The video for 'Headed For The Door' is both a live and stop-motion which is dour, yet visually stunning. It's directed by Marsha Balaeva, who has worked with Frog Eyes, as well this being her third Moonface piece. From the self-sufficient type-writer in the sea to the flooding landscape, I can only imagine the concept is grasped from the love-letter read in the song:

Dear Sara, I've heard that you turned into a goth, And I think that's great if that's what makes you happy, At home there are black boots with silver buckles that I don't wear anymore, You can have them if you want to, Also, I wanted to ask what, if anything, is fluttering in your heart, I wanted to ask if it has to be a black crow or a vampire bat or if maybe instead it could be a kite that has broken loose from a string that you are holding or a string that we are holding sometime when we were teenagers or maybe in our early twenties. Could it be a kite that has rollen over and over and over on itself in the sky like an unborn baby that is slowly turning into a god and then it turns black and then something we are not even sure we are watching then for sure absolutely nothing at all? Get back to me though if you have a chance, I hope you are doing well - X O X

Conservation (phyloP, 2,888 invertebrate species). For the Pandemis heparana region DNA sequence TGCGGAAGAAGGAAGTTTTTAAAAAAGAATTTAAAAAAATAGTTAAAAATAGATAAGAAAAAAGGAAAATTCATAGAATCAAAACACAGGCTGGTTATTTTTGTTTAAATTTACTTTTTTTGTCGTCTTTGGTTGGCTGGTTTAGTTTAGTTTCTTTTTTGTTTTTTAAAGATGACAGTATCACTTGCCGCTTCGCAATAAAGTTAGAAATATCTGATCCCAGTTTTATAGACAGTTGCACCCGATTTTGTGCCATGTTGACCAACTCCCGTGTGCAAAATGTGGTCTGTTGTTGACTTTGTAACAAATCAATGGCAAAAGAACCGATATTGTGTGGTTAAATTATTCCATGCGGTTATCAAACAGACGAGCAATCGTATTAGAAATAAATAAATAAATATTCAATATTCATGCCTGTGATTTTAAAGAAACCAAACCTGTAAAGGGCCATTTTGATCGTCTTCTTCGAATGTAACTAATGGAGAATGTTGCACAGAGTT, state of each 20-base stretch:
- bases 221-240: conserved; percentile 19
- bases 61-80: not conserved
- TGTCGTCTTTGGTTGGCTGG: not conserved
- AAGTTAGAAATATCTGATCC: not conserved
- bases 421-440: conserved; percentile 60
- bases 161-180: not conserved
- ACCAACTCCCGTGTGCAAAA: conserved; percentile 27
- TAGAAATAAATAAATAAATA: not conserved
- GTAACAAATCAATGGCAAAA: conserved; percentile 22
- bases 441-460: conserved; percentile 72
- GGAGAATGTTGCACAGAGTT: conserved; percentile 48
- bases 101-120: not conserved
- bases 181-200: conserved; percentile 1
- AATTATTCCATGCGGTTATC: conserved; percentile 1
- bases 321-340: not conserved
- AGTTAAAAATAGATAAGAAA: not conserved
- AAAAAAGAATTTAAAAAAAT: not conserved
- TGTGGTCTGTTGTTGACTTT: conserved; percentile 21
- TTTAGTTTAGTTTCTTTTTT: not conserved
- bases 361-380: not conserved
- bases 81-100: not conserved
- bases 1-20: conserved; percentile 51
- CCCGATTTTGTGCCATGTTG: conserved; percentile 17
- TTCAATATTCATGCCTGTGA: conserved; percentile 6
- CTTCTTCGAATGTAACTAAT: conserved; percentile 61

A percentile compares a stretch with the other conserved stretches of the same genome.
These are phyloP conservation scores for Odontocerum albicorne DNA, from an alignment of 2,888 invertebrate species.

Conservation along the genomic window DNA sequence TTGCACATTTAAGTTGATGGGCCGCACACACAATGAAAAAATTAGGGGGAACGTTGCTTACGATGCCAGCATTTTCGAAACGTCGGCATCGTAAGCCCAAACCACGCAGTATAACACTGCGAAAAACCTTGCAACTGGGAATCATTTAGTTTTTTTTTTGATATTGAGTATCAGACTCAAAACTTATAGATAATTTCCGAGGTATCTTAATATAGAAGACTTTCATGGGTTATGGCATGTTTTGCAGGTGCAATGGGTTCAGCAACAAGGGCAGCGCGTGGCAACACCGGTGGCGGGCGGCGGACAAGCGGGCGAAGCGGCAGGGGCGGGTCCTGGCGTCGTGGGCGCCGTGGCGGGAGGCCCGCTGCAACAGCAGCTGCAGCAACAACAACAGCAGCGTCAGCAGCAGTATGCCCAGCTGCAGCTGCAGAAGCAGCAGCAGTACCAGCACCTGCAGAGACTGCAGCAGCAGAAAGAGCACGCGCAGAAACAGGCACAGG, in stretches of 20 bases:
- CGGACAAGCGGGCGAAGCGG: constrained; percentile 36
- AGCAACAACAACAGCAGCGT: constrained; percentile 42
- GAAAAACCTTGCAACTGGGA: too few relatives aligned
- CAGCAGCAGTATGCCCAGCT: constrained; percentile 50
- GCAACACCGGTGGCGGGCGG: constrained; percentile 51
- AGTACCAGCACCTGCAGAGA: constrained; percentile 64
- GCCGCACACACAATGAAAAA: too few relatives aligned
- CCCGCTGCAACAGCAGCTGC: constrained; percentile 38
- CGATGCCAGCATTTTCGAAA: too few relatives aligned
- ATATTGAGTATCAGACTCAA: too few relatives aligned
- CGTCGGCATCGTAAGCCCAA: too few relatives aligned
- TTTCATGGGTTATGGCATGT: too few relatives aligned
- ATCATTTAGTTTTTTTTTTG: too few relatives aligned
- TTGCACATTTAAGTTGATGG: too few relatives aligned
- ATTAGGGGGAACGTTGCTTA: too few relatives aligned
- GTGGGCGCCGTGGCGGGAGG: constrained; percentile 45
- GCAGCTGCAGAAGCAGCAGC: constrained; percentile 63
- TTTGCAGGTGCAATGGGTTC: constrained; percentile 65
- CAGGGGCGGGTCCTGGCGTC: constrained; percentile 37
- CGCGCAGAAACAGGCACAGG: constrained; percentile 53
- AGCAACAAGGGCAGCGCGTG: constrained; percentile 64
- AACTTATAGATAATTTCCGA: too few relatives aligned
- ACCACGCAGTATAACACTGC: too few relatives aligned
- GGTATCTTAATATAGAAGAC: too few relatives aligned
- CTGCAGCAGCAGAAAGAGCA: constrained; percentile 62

4. David Lynch - 'Crazy Clown Time'

"Dee Dee lit his hair... on fire," "Danny spit on Suzy": this video is superb. What we have is seven minutes of unadulterated hypnotic madness, typified by psychological regurgitation and the glory of Lynch's uneasy narration. Directed by the man himself, of course.

3. The Shins - 'Simple Song'

After a lengthy hiatus, there was a visceral distrust of James Mercer and his drastic changes he'd made with the group and consequently, everything that The Shins released this year had to be so unbelievably tact and above all, good. So, it certainly helped that the video to accompany their single 'Simple Song' was so strong. With Mercer playing a recently deceased shit-father, the concept revolves around a family (played by his bandmates) squabbling over the contents of his will. Eventually, they're brought together with a dangerous with death (daddy just continues to be an asshole from beyond the grave). With its combination of slow-motion, home-video, crisp visuals – it's entertaining and really funny. It's kind of like The Royal Tenenbaums meets Brewster's Millions, condensed into four-and-something minutes.